The frequently used, but ever true adage from Eleanor Roosevelt is appropriate here: “No one can make you feel inferior without your consent.”
Shaming—a concept that has become incessantly discussed in recent months.
Fat shaming, skinny shaming, slut shaming, vegan shaming, rich shaming, poor shaming, yoga shaming (yes, it’s a thing). Name something a person could be, or a quality that they can possess, and I’d bet you’ll find evidence of shaming.
Let’s back track a bit here…what is shame? According to the definition shame is the feeling of humiliation caused by the consciousness of wrongdoing. Hold the phone, there are a couple of key words in that definition that we need to look at a little closer: “feeling” and “wrongdoing.”
In my opinion, and please feel free to disagree, feelings are inward manifestations. Something can be objectively “sad” but the feelings that they evoke within us are our own personal constructs. Therefore, if an opinion is expressed that we find to be offensive or makes us feel ashamed—we need to take ownership over that feeling.
The second word, wrongdoing, is even more important. If we truly feel shame then somewhere within us we feel as though we’re doing something wrong. Oftentimes, this sense of wrongdoing is misplaced, but that doesn’t mean that it doesn’t require adequate attention. Why do we feel in the wrong? How can we alleviate that sensation? Do we need to make a change?
If at the end of that exploration we realize that it was a momentary questioning, and we’re comfortable with ourselves—then, just keep trucking.
I think it’s important to be ourselves, but never to be a certain way to spite someone else. The “in spite of” bit is not really as empowering as we think it might be. This is due to two main points; it only adds fuel to the shame fire, and it is a fleeting sense of satisfaction. It implies a struggle.
We should feel good because we feel good, not because we want someone else to see us feeling good.
I am the youngest of 4 children, my older brother was a tyrant. As a kid he said innumerable awful things to me. He did it for the reaction. He wanted me to cry. He wanted me to put up a fight. He wanted me to doubt myself. I spent many years defending myself to him through tears. By doing so, I was giving him exactly what he wanted.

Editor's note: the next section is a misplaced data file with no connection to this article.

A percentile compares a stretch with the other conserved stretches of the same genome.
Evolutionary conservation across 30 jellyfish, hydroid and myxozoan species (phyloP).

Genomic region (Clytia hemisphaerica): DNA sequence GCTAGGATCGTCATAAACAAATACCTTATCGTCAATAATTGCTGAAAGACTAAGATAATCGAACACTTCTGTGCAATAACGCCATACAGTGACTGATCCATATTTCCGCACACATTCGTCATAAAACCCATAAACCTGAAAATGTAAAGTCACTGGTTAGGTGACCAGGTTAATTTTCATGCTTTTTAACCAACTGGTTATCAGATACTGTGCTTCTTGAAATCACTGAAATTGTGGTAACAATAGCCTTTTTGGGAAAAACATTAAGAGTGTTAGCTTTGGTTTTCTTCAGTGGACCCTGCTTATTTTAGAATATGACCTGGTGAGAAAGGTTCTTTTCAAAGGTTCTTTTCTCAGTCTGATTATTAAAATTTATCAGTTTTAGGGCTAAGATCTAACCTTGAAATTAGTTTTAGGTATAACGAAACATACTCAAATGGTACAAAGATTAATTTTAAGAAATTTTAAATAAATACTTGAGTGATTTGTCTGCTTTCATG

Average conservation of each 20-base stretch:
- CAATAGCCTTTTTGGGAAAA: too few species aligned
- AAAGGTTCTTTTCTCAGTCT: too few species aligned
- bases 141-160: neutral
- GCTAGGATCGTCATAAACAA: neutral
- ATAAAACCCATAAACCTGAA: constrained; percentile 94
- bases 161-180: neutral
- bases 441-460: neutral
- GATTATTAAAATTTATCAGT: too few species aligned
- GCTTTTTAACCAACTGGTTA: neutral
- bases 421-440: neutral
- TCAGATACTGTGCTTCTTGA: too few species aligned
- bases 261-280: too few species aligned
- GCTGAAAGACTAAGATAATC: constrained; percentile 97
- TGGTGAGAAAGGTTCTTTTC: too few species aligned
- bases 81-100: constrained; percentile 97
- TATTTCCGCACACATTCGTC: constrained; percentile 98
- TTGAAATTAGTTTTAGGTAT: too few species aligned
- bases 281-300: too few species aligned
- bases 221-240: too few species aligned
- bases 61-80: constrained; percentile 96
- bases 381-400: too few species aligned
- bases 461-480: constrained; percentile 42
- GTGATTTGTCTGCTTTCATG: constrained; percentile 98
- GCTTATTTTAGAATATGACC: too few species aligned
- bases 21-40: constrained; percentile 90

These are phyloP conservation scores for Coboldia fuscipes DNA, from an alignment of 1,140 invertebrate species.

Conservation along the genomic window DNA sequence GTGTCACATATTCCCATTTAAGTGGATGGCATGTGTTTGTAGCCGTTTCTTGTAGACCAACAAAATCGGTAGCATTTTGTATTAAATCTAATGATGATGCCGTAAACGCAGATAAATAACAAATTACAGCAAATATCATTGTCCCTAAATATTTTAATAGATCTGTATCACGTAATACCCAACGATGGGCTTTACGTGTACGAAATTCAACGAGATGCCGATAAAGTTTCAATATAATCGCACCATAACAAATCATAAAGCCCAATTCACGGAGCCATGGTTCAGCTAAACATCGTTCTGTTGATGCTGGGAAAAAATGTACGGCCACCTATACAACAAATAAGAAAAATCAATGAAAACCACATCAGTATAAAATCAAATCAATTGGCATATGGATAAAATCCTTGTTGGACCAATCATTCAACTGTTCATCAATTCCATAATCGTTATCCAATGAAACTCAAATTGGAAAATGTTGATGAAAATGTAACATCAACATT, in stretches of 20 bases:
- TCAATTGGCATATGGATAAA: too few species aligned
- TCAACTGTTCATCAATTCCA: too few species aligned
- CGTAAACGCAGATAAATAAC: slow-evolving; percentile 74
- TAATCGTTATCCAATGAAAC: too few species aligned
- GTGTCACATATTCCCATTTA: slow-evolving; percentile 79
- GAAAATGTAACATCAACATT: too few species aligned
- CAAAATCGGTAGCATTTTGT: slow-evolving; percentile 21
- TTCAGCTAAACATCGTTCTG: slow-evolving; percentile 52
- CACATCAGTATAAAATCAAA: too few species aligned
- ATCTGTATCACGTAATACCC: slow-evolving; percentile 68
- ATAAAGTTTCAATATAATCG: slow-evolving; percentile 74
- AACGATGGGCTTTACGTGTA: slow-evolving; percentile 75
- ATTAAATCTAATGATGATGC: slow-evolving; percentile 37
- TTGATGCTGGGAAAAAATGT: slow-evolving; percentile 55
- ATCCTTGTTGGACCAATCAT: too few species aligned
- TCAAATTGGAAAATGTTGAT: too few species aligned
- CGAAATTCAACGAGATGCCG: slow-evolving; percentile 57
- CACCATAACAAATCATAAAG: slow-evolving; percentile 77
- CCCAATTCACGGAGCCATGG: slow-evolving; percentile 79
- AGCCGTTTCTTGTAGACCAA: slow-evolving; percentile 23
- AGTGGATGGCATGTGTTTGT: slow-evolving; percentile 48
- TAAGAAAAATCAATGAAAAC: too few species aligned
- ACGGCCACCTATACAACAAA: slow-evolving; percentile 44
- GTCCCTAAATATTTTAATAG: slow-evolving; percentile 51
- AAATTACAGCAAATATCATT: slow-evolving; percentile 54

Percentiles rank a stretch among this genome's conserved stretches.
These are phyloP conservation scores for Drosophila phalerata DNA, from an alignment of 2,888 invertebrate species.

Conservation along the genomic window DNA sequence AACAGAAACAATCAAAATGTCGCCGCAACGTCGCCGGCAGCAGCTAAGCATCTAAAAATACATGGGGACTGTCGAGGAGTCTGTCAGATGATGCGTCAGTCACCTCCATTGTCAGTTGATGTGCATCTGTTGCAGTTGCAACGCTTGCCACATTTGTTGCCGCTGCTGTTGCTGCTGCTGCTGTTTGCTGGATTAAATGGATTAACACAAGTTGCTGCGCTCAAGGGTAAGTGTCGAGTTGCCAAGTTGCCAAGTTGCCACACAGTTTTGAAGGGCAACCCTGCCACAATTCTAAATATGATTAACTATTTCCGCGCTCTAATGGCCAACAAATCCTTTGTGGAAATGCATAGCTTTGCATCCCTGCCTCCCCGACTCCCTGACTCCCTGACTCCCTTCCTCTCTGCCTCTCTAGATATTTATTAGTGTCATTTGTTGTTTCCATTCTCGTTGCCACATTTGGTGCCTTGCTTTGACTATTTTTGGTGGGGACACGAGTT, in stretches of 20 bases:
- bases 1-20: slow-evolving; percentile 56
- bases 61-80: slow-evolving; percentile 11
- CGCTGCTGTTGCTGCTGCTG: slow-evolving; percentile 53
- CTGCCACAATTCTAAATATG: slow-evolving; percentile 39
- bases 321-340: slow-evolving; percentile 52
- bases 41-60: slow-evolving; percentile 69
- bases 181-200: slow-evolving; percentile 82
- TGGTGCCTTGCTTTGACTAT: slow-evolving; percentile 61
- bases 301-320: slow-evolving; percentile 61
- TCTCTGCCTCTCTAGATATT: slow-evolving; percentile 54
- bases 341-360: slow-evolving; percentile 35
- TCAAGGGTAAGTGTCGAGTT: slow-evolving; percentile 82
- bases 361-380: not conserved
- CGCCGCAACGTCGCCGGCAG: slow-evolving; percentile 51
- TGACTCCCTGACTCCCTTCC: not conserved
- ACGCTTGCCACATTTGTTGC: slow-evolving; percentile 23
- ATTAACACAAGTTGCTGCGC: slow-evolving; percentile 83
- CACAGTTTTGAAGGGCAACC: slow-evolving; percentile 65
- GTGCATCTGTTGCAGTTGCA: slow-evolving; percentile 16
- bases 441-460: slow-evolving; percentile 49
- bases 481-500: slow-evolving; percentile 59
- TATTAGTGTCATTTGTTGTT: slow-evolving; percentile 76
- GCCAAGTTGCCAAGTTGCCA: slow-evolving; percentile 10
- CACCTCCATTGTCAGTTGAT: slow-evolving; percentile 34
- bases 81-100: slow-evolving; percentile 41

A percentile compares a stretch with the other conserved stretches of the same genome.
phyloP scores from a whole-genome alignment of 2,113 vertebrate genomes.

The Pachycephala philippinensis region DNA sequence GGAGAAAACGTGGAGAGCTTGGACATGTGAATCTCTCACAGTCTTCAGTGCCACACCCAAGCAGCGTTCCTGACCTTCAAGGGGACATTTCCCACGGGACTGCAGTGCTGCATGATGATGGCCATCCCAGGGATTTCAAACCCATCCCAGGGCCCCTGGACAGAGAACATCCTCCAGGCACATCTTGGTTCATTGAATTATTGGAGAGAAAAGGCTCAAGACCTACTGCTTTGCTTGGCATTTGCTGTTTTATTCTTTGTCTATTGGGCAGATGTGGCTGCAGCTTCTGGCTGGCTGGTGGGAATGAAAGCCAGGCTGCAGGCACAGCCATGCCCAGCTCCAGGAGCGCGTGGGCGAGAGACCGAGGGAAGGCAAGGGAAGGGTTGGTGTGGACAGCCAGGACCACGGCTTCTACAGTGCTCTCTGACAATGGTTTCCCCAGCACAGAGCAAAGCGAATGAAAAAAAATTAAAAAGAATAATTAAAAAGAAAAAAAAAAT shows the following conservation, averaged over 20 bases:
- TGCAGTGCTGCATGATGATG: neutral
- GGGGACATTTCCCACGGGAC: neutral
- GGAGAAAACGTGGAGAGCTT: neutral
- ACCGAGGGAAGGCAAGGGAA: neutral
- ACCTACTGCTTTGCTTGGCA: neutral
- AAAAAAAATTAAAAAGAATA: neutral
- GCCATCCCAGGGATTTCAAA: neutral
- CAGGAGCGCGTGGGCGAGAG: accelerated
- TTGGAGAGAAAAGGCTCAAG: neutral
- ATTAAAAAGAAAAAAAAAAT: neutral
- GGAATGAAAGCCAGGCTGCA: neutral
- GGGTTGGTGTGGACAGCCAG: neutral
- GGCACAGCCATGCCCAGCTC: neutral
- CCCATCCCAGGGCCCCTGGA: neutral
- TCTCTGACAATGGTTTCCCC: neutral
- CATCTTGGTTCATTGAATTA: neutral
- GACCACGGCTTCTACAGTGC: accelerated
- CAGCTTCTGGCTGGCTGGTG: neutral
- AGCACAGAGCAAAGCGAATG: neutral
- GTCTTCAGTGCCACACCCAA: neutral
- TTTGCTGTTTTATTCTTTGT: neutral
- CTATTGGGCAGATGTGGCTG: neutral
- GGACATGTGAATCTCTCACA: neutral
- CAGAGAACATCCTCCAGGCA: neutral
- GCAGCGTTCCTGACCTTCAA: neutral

What we need to understand here, when addressing those we feel shamed by, are three things:
1. It might not be a conscious action. We all say things without thinking sometimes. Misunderstandings happen—feelings get hurt. Oftentimes the motive isn’t personal or malicious, and we need to recognize when we are being overly sensitive.
2. Some people (like my brother at age 12) are just assholes. We shouldn’t allow the opinions of people who don’t even know us to dictate the ways in which we feel about ourselves.
3. It might be in our heads.
When those bad feelings start to creep in, the voices that try to tell us that we are not enough, it makes it easier to blame it all on someone else. So that we can stand proudly and say, “I don’t care what you think! I am great” to prove a point and to fend off our own negative emotions.
We make the “shamers” our scapegoats when we don’t want to change, when we feel envy, when we feel doubt.
It makes the whole thing much less ugly. We shun the negative parts of ourselves—the stuff we can’t accept. We make it a product of society, something very external, something with a real “otherness.”
And so, we put our shame off onto other people. We blame them so that we don’t have to confront our own feelings of inadequacy.
The only way to feel fulfilled and truly comfortable is to understand our short comings and learn to love them or decide to change them.
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Editor: Rachel Nussbaum
Photo: Wikimedia Commons